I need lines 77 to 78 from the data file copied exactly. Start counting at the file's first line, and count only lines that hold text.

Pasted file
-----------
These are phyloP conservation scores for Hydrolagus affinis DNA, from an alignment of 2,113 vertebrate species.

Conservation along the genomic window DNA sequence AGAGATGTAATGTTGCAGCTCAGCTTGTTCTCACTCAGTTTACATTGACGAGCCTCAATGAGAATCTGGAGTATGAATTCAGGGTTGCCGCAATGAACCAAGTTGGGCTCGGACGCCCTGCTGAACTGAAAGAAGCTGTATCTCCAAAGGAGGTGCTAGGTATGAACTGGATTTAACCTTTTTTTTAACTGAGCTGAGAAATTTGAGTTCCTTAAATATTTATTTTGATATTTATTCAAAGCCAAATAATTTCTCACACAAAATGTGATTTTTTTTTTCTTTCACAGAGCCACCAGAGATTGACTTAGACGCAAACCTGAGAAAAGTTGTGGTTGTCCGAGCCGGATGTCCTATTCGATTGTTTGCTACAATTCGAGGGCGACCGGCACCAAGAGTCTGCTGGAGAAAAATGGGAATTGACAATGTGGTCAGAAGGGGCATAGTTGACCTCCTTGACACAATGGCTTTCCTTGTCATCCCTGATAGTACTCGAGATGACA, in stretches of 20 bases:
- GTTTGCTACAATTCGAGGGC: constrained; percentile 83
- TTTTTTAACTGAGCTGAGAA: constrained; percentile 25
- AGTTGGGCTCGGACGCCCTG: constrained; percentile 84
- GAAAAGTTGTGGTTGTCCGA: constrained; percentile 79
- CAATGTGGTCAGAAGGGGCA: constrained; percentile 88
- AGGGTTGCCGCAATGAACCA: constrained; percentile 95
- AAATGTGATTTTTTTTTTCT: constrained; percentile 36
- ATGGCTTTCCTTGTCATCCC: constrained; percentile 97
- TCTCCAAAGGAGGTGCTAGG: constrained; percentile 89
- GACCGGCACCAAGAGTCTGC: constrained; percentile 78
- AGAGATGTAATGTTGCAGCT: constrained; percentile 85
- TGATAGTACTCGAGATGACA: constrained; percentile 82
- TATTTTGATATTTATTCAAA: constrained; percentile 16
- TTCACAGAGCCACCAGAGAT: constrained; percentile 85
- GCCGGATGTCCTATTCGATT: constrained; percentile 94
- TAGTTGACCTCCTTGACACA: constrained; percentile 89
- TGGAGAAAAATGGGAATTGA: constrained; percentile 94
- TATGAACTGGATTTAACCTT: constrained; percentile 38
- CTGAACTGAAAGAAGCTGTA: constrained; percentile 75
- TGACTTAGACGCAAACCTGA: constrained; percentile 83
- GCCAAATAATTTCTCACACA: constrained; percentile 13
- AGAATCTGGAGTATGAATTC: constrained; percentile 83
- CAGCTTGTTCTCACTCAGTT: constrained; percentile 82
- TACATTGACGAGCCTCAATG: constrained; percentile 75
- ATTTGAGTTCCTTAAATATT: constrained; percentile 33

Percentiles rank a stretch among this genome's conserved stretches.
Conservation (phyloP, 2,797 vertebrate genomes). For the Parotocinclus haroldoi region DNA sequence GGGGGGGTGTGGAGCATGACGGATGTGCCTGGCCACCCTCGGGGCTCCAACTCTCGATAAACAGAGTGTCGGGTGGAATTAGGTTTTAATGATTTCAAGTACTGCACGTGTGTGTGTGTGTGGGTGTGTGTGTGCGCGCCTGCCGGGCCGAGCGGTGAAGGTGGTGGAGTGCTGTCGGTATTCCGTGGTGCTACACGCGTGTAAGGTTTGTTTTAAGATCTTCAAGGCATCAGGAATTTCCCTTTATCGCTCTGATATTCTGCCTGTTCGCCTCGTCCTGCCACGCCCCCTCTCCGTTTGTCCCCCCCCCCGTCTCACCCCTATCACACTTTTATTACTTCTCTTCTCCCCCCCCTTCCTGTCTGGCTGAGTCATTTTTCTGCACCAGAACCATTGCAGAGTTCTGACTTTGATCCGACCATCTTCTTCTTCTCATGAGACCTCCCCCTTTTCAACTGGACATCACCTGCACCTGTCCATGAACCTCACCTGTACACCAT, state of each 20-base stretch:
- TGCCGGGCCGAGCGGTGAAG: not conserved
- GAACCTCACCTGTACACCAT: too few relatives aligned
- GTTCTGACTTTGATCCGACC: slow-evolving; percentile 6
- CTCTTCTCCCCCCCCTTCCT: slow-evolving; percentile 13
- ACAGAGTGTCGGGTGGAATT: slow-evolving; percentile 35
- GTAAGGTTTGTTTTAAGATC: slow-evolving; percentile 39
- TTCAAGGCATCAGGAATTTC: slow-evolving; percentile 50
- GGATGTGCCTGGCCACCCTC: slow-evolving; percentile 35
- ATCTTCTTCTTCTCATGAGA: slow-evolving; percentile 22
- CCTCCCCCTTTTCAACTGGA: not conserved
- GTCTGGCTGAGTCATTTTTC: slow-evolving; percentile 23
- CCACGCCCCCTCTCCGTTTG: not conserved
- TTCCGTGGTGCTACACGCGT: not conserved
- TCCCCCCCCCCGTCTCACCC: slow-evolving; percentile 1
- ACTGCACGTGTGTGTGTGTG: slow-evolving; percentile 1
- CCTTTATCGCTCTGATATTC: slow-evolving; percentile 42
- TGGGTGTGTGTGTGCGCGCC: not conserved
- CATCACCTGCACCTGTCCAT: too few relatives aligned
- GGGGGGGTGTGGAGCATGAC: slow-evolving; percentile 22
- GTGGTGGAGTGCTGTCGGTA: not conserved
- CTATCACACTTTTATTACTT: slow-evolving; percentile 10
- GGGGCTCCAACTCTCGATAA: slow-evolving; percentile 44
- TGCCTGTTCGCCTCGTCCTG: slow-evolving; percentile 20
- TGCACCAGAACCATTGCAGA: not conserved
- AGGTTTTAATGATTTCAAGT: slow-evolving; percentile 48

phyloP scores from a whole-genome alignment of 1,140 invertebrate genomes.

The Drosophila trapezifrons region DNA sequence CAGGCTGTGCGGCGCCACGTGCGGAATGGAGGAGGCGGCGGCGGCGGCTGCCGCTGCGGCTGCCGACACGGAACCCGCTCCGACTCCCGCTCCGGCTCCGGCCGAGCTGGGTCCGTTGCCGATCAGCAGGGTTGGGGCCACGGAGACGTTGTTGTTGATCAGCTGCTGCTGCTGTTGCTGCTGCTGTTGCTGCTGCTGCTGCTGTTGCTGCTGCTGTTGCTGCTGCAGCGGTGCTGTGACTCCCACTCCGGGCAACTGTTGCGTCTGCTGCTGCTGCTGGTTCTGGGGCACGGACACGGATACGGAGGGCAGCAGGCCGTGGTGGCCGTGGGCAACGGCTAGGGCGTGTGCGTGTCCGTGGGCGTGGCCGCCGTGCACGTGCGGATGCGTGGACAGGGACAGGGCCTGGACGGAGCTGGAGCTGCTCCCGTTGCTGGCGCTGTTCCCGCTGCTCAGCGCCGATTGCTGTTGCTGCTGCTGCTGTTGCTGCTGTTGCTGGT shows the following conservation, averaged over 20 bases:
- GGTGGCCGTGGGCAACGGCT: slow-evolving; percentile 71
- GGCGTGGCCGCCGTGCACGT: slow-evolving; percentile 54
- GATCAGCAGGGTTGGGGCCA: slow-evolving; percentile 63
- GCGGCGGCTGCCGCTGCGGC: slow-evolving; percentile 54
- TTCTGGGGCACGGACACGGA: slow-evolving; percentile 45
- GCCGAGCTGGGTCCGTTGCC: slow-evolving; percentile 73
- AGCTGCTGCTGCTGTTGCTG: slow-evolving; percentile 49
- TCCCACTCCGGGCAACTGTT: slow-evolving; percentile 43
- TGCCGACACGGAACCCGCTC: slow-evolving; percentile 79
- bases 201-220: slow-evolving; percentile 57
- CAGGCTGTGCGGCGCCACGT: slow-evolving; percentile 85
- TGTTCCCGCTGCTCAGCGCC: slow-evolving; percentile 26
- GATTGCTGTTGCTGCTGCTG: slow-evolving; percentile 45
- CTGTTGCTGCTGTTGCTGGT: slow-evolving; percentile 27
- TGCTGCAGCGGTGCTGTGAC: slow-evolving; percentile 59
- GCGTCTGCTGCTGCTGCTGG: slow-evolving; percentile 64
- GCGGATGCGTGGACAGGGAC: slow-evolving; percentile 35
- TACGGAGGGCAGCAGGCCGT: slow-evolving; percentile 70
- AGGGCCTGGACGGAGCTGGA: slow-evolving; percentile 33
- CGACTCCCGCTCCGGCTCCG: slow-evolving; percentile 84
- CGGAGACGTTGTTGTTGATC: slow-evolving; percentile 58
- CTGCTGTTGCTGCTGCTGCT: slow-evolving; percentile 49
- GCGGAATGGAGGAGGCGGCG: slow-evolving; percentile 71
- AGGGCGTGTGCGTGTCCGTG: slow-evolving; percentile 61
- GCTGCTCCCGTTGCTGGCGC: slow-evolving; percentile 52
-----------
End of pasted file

- CGGAGACGTTGTTGTTGATC: slow-evolving; percentile 58
- CTGCTGTTGCTGCTGCTGCT: slow-evolving; percentile 49